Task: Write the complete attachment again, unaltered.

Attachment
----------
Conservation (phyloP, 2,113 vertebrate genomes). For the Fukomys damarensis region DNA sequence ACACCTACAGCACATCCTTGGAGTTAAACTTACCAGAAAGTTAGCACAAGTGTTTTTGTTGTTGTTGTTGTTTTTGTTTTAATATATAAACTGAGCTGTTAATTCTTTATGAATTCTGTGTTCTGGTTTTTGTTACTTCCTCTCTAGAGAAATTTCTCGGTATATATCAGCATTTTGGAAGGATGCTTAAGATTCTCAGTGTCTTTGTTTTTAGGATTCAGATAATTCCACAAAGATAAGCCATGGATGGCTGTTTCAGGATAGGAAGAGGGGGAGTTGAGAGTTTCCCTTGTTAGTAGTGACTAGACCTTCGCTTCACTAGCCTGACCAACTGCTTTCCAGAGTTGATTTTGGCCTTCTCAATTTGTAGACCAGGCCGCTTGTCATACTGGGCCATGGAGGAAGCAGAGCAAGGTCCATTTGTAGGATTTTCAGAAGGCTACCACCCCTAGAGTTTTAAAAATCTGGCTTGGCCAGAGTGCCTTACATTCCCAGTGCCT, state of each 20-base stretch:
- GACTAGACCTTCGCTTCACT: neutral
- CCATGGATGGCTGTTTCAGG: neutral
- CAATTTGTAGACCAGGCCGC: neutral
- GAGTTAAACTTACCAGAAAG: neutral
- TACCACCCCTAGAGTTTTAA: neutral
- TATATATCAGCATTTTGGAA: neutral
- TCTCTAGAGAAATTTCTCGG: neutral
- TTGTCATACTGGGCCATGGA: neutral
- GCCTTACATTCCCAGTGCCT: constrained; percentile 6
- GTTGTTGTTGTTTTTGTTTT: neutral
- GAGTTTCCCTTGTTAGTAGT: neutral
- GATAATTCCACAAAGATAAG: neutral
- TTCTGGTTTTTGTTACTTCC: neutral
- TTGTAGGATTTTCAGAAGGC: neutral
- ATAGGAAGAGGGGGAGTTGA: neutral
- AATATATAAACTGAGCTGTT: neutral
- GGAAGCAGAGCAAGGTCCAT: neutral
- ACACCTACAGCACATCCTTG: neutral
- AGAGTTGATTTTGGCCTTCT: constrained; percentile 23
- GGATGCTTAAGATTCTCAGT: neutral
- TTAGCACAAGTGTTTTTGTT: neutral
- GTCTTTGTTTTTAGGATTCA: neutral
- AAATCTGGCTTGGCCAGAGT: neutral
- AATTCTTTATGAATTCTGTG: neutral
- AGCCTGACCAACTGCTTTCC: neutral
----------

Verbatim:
Conservation (phyloP, 2,113 vertebrate genomes). For the Fukomys damarensis region DNA sequence ACACCTACAGCACATCCTTGGAGTTAAACTTACCAGAAAGTTAGCACAAGTGTTTTTGTTGTTGTTGTTGTTTTTGTTTTAATATATAAACTGAGCTGTTAATTCTTTATGAATTCTGTGTTCTGGTTTTTGTTACTTCCTCTCTAGAGAAATTTCTCGGTATATATCAGCATTTTGGAAGGATGCTTAAGATTCTCAGTGTCTTTGTTTTTAGGATTCAGATAATTCCACAAAGATAAGCCATGGATGGCTGTTTCAGGATAGGAAGAGGGGGAGTTGAGAGTTTCCCTTGTTAGTAGTGACTAGACCTTCGCTTCACTAGCCTGACCAACTGCTTTCCAGAGTTGATTTTGGCCTTCTCAATTTGTAGACCAGGCCGCTTGTCATACTGGGCCATGGAGGAAGCAGAGCAAGGTCCATTTGTAGGATTTTCAGAAGGCTACCACCCCTAGAGTTTTAAAAATCTGGCTTGGCCAGAGTGCCTTACATTCCCAGTGCCT, state of each 20-base stretch:
- GACTAGACCTTCGCTTCACT: neutral
- CCATGGATGGCTGTTTCAGG: neutral
- CAATTTGTAGACCAGGCCGC: neutral
- GAGTTAAACTTACCAGAAAG: neutral
- TACCACCCCTAGAGTTTTAA: neutral
- TATATATCAGCATTTTGGAA: neutral
- TCTCTAGAGAAATTTCTCGG: neutral
- TTGTCATACTGGGCCATGGA: neutral
- GCCTTACATTCCCAGTGCCT: constrained; percentile 6
- GTTGTTGTTGTTTTTGTTTT: neutral
- GAGTTTCCCTTGTTAGTAGT: neutral
- GATAATTCCACAAAGATAAG: neutral
- TTCTGGTTTTTGTTACTTCC: neutral
- TTGTAGGATTTTCAGAAGGC: neutral
- ATAGGAAGAGGGGGAGTTGA: neutral
- AATATATAAACTGAGCTGTT: neutral
- GGAAGCAGAGCAAGGTCCAT: neutral
- ACACCTACAGCACATCCTTG: neutral
- AGAGTTGATTTTGGCCTTCT: constrained; percentile 23
- GGATGCTTAAGATTCTCAGT: neutral
- TTAGCACAAGTGTTTTTGTT: neutral
- GTCTTTGTTTTTAGGATTCA: neutral
- AAATCTGGCTTGGCCAGAGT: neutral
- AATTCTTTATGAATTCTGTG: neutral
- AGCCTGACCAACTGCTTTCC: neutral